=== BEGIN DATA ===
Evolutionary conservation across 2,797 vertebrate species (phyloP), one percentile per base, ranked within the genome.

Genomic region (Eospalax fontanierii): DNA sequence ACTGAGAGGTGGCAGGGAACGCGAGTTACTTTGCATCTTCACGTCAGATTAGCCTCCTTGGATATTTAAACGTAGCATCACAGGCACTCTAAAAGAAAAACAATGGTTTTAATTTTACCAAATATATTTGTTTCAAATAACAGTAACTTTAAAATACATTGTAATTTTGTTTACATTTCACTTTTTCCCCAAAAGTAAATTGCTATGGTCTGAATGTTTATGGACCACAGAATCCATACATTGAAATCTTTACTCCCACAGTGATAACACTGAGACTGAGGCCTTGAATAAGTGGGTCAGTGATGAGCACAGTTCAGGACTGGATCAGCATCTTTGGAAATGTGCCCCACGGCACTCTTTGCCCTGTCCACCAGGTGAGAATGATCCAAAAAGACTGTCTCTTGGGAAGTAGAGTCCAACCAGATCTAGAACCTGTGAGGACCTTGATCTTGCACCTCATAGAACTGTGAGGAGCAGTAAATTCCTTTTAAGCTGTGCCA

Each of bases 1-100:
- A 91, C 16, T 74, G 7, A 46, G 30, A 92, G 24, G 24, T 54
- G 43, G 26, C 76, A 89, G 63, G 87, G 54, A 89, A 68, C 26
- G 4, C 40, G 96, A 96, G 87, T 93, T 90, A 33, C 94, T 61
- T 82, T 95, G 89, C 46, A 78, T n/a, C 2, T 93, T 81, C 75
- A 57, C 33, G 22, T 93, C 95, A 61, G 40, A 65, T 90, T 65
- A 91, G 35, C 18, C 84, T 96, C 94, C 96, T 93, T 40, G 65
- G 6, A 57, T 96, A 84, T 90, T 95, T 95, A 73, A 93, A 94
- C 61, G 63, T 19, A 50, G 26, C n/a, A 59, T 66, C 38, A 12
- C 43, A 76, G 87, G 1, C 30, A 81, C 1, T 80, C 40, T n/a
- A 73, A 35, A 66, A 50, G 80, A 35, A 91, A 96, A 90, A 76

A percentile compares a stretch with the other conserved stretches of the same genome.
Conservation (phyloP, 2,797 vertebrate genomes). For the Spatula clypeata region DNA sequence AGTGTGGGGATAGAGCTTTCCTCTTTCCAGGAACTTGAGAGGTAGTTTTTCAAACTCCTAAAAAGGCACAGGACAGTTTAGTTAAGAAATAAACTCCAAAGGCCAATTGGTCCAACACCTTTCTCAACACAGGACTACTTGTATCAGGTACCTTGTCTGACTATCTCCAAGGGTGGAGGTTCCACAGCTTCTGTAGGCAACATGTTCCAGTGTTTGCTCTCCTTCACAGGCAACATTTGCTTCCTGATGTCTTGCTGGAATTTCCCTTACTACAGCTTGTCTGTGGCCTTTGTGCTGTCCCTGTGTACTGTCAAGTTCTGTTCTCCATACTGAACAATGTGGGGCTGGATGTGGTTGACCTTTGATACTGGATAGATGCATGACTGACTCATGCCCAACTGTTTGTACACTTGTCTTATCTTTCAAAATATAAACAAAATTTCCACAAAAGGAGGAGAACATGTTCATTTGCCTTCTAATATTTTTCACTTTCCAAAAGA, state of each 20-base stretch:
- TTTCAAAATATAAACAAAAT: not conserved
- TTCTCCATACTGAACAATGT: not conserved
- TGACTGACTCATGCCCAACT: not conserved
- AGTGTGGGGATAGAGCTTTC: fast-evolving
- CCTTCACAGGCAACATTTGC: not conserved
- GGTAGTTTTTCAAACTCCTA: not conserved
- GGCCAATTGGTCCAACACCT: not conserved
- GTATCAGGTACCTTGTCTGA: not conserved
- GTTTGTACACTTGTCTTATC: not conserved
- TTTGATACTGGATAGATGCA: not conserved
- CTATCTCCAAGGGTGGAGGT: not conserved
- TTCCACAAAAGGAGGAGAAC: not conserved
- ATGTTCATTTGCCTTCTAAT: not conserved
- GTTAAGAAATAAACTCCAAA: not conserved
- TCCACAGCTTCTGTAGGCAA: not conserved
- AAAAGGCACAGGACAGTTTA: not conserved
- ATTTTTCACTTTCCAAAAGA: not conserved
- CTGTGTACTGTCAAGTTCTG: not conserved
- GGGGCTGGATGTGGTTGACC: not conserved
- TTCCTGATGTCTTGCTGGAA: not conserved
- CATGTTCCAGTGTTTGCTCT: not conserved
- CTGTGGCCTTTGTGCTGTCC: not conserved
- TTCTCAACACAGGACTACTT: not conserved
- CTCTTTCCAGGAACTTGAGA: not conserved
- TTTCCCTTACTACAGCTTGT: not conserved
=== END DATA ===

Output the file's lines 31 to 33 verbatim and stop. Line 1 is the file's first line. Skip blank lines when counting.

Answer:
- AAAAGGCACAGGACAGTTTA: not conserved
- ATTTTTCACTTTCCAAAAGA: not conserved
- CTGTGTACTGTCAAGTTCTG: not conserved